Display Settings:

Format

Send to:

Choose Destination
We are sorry, but NCBI web applications do not support your browser and may not function properly. More information
J Nutr. 2003 Jun;133(6):1826-9.

Consumption of cherries lowers plasma urate in healthy women.

Author information

  • 1U.S. Department of Agriculture/ARS Western Human Nutrition Research Center, University of California at Davis, Davis, CA 95616, USA. rjacob@whnrc.usda.gov

Abstract

To assess the physiologic effects of cherry consumption, we measured plasma urate, antioxidant and inflammatory markers in 10 healthy women who consumed Bing sweet cherries. The women, age 22-40 y, consumed two servings (280 g) of cherries after an overnight fast. Blood and urine samples were taken before the cherry dose, and at 1.5, 3 and 5 h postdose. Plasma urate decreased 5 h postdose, mean +/- SEM = 183 +/- 15 micro mol/L compared with predose baseline of 214 +/- 13 micro mol/L (P < 0.05). Urinary urate increased postdose, with peak excretion of 350 +/- 33 micro mol/mmol creatinine 3 h postdose compared with 202 +/- 13 at baseline (P < 0.01). Plasma C-reactive protein (CRP) and nitric oxide (NO) concentrations had decreased marginally 3 h postdose (P < 0.1), whereas plasma albumin and tumor necrosis factor-alpha were unchanged. The vitamin C content of the cherries was solely as dehydroascorbic acid, but postdose increases in plasma ascorbic acid indicated that dehydroascorbic acid in fruits is bioavailable as vitamin C. The decrease in plasma urate after cherry consumption supports the reputed anti-gout efficacy of cherries. The trend toward decreased inflammatory indices (CRP and NO) adds to the in vitro evidence that compounds in cherries may inhibit inflammatory pathways.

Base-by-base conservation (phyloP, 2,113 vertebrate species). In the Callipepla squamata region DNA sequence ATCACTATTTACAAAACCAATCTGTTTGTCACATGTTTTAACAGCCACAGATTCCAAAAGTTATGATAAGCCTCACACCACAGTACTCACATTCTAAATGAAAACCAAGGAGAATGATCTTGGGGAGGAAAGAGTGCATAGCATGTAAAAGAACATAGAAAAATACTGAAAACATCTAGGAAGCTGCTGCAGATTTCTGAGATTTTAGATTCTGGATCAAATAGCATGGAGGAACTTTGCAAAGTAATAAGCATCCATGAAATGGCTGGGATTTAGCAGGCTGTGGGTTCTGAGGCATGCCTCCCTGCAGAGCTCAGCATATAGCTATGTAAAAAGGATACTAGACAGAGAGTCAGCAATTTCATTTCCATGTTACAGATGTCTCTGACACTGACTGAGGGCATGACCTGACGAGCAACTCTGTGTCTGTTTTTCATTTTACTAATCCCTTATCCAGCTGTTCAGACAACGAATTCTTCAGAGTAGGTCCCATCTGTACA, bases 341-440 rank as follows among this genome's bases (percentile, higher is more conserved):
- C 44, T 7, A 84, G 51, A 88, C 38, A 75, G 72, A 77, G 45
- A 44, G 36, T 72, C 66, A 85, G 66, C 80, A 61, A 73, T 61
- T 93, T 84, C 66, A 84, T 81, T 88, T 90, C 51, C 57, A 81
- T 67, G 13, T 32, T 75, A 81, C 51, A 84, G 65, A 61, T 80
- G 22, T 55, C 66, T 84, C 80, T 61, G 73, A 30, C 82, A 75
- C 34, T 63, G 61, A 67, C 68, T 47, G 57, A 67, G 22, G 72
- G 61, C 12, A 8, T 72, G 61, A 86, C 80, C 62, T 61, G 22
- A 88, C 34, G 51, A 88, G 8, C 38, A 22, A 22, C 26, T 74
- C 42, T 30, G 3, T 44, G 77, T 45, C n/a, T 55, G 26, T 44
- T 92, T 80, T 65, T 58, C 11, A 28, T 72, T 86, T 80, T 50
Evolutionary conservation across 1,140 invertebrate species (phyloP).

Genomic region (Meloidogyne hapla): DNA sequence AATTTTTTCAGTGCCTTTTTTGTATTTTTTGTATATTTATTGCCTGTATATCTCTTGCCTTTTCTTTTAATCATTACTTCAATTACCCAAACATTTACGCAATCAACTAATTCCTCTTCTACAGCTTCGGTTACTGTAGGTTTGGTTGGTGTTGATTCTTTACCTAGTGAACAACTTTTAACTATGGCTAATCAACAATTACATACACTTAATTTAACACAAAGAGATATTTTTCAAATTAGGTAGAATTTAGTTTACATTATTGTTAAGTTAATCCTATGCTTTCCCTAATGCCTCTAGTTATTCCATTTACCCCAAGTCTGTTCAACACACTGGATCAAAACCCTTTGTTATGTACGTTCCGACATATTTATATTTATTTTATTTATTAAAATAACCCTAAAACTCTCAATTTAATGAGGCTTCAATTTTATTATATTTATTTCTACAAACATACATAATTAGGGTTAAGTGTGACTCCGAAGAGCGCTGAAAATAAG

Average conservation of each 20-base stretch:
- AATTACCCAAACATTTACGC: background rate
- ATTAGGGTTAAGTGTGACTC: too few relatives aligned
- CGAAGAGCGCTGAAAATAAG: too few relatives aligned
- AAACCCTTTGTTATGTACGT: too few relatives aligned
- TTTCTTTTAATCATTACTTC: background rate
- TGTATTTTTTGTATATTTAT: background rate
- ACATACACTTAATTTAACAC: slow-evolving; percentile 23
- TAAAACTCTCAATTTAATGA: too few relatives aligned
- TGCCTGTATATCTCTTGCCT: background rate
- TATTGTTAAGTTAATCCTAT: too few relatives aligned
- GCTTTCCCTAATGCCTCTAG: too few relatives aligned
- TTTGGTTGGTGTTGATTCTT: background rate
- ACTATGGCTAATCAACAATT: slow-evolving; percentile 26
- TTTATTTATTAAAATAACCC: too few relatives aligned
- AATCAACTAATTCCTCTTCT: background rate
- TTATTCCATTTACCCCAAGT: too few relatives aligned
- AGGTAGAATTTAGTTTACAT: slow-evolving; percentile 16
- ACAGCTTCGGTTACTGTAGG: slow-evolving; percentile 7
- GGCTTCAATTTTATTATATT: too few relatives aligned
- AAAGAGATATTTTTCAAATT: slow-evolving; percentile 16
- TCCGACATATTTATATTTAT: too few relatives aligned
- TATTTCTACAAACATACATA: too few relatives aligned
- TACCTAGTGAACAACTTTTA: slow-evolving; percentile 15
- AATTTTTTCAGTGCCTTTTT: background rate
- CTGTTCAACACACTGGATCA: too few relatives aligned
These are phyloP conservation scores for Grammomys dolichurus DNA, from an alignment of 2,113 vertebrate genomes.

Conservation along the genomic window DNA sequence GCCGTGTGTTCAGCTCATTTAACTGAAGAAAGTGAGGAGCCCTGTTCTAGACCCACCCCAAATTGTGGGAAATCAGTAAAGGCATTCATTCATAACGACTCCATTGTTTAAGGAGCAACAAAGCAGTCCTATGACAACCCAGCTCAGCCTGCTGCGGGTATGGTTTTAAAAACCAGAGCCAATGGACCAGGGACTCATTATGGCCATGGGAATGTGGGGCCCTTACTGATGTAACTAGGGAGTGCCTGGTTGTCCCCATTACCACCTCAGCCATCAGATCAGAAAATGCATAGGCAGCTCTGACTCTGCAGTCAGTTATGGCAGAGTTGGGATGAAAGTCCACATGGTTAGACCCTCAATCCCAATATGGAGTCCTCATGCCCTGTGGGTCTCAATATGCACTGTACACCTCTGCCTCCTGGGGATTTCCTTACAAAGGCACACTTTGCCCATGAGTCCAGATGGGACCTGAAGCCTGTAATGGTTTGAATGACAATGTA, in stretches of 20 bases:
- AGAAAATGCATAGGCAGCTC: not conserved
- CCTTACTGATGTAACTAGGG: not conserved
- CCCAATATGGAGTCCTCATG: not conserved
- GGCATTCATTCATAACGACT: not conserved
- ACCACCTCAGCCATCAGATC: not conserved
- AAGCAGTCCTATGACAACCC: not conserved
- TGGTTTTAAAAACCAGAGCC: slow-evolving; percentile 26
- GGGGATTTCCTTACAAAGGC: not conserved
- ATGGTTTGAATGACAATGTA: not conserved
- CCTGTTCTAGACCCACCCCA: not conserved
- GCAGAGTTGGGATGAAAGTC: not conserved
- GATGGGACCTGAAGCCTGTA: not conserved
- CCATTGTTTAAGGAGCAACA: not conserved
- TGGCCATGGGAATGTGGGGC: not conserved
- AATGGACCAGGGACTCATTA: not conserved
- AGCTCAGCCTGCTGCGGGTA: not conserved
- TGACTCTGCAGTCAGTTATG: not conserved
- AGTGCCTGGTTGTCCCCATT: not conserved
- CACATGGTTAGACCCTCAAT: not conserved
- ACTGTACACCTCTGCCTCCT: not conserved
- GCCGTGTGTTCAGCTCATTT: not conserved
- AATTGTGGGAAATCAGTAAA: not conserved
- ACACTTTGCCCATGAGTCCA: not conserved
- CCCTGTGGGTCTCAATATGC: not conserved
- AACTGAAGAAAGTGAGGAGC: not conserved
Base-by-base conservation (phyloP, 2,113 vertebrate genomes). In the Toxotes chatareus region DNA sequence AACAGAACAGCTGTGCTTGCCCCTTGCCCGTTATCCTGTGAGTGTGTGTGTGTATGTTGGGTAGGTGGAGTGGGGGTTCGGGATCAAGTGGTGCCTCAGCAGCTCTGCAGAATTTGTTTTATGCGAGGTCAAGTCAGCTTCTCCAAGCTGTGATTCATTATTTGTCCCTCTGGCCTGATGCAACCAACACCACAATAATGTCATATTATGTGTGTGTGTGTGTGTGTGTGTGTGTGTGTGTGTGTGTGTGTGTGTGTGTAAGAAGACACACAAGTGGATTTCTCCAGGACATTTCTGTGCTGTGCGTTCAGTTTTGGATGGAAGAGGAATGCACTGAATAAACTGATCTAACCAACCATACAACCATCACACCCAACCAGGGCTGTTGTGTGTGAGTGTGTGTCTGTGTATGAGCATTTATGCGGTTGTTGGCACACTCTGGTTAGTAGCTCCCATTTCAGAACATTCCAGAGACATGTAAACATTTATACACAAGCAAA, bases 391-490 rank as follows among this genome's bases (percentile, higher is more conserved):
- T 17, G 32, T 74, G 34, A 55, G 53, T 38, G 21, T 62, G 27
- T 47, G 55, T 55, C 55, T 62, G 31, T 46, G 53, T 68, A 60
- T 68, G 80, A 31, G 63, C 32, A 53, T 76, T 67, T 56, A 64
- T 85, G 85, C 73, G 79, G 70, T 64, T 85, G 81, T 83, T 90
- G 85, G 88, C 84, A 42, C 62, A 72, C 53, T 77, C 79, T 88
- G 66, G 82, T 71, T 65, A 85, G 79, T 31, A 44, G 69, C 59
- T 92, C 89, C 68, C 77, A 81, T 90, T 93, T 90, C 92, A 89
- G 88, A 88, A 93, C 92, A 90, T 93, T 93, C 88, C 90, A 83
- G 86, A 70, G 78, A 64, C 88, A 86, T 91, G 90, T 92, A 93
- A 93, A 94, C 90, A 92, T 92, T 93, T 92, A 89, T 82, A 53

PMID:
12771324
[PubMed - indexed for MEDLINE]
Free full text
PubMed Commons home

PubMed Commons

0 comments
How to join PubMed Commons

    Supplemental Content

    Full text links

    Icon for HighWire
    Loading ...
    Write to the Help Desk